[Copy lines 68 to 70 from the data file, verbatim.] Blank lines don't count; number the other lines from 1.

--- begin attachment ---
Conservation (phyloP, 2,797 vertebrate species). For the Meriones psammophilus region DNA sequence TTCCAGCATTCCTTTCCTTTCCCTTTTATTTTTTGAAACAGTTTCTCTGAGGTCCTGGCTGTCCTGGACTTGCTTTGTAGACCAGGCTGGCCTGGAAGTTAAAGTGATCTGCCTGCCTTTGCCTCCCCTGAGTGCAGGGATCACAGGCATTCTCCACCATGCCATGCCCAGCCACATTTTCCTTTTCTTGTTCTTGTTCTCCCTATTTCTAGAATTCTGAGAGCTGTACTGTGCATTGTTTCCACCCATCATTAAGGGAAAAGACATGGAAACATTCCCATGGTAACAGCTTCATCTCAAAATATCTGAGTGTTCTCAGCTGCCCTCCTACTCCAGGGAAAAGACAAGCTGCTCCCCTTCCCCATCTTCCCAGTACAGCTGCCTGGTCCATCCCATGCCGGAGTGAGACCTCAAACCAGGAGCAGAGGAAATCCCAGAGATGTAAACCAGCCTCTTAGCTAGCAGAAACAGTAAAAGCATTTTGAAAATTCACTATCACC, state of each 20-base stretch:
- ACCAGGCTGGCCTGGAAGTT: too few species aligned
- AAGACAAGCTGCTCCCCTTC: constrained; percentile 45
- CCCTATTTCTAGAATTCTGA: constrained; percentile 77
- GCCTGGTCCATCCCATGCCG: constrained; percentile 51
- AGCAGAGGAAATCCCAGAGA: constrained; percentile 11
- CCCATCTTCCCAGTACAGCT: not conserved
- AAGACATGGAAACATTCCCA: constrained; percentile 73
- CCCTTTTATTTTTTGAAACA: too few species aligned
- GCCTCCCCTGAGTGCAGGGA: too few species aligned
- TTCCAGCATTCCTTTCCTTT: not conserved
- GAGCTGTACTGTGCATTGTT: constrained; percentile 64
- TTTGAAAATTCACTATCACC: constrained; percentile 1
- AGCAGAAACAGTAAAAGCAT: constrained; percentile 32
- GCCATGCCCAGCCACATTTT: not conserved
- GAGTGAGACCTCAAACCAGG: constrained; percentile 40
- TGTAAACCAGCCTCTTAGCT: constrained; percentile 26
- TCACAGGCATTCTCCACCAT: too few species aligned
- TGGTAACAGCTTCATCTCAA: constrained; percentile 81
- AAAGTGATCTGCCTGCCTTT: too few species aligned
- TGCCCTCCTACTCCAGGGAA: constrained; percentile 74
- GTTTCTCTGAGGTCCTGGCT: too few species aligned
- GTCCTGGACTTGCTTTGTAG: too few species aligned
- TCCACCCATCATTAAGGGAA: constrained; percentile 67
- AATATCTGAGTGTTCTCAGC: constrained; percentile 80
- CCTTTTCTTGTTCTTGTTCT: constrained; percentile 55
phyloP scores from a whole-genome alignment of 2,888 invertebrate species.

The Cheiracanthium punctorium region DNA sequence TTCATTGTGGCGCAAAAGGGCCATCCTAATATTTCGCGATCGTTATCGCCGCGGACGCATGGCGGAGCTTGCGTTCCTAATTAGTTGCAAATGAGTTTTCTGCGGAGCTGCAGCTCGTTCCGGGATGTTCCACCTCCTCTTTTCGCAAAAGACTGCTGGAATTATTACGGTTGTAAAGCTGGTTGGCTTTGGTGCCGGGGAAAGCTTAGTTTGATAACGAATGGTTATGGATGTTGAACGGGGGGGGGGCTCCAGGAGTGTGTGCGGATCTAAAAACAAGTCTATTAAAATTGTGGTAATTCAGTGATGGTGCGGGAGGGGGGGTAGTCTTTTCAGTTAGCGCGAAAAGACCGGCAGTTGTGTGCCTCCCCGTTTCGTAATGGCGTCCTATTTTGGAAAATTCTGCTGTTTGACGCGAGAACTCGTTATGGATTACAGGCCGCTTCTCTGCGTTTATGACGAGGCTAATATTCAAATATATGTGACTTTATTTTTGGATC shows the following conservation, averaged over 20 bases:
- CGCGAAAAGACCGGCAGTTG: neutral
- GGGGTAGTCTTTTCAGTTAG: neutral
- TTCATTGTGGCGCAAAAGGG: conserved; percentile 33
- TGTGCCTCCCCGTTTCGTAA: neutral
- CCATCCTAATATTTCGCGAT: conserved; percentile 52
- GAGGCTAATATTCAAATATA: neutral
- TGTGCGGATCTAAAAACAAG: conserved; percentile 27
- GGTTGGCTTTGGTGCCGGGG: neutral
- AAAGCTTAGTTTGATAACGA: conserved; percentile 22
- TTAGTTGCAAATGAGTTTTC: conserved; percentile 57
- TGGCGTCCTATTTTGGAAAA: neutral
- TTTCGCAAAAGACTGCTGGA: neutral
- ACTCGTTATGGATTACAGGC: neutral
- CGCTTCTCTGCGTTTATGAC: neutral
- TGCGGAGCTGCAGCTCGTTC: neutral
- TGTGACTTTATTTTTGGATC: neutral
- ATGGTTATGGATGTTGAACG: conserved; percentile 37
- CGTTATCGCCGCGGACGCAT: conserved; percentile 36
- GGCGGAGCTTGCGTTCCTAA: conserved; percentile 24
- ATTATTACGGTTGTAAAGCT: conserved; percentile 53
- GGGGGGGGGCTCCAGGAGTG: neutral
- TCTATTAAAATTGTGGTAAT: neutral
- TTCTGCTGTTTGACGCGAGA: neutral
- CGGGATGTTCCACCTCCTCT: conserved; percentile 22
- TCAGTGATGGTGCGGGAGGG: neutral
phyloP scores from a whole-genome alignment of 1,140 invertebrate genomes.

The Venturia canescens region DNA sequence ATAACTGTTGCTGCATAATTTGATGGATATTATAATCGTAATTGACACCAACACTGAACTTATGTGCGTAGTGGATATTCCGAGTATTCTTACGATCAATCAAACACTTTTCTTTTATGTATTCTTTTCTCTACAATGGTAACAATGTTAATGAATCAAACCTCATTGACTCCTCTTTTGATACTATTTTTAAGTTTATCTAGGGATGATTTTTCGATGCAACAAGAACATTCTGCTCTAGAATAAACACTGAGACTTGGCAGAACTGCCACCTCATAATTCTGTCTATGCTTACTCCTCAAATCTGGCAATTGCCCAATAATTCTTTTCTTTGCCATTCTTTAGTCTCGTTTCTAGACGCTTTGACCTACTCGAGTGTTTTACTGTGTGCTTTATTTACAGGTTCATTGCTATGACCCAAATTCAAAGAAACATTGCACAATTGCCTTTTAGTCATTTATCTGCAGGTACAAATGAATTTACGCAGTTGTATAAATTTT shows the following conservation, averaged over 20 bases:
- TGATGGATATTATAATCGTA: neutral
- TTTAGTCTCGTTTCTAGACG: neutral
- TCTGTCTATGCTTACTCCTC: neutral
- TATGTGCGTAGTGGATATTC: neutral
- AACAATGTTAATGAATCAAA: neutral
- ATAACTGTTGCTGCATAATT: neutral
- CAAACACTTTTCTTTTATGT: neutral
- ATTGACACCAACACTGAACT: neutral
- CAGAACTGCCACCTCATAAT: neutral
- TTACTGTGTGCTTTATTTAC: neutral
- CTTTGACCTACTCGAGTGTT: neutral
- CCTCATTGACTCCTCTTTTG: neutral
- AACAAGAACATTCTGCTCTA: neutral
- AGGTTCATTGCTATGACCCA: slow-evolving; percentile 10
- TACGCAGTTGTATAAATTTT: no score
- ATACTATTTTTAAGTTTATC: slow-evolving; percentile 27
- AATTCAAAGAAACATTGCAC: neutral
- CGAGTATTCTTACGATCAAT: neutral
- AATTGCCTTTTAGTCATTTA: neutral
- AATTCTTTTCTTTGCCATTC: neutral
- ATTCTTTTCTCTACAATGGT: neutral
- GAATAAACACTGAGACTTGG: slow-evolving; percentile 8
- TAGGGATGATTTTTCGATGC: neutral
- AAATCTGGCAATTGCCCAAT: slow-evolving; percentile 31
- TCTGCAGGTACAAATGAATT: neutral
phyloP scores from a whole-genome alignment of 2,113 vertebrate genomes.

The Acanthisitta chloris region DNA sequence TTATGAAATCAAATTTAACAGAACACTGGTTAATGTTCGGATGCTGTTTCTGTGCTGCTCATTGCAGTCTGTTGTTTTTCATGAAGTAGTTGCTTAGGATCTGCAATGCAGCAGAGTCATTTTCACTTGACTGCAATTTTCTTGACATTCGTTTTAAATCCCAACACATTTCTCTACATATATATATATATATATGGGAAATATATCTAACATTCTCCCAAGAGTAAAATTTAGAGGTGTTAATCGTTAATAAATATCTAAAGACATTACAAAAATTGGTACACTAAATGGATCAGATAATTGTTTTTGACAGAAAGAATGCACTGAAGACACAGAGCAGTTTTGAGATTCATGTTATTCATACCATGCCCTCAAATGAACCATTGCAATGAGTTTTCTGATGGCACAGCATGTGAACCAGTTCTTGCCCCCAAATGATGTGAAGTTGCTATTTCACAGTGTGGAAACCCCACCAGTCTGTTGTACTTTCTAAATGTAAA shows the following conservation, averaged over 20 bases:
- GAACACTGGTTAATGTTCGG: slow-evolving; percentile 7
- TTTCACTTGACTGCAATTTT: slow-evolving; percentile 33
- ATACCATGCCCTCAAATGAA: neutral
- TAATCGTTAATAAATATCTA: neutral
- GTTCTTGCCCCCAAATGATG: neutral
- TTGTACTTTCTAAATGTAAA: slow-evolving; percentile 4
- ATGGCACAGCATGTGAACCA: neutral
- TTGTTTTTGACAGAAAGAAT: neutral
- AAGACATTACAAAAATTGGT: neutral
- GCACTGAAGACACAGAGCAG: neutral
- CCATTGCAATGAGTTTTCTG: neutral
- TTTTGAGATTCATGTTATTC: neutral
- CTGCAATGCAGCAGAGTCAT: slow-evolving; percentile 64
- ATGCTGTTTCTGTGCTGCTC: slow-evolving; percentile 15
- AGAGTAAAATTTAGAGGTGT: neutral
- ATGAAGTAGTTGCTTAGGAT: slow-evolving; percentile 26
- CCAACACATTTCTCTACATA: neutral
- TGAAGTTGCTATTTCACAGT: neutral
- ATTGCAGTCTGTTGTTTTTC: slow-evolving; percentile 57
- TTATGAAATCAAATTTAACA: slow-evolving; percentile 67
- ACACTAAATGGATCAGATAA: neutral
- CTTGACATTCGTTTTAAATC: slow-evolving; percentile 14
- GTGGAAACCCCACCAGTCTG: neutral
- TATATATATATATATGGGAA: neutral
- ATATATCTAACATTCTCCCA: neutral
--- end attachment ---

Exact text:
- AACAAGAACATTCTGCTCTA: neutral
- AGGTTCATTGCTATGACCCA: slow-evolving; percentile 10
- TACGCAGTTGTATAAATTTT: no score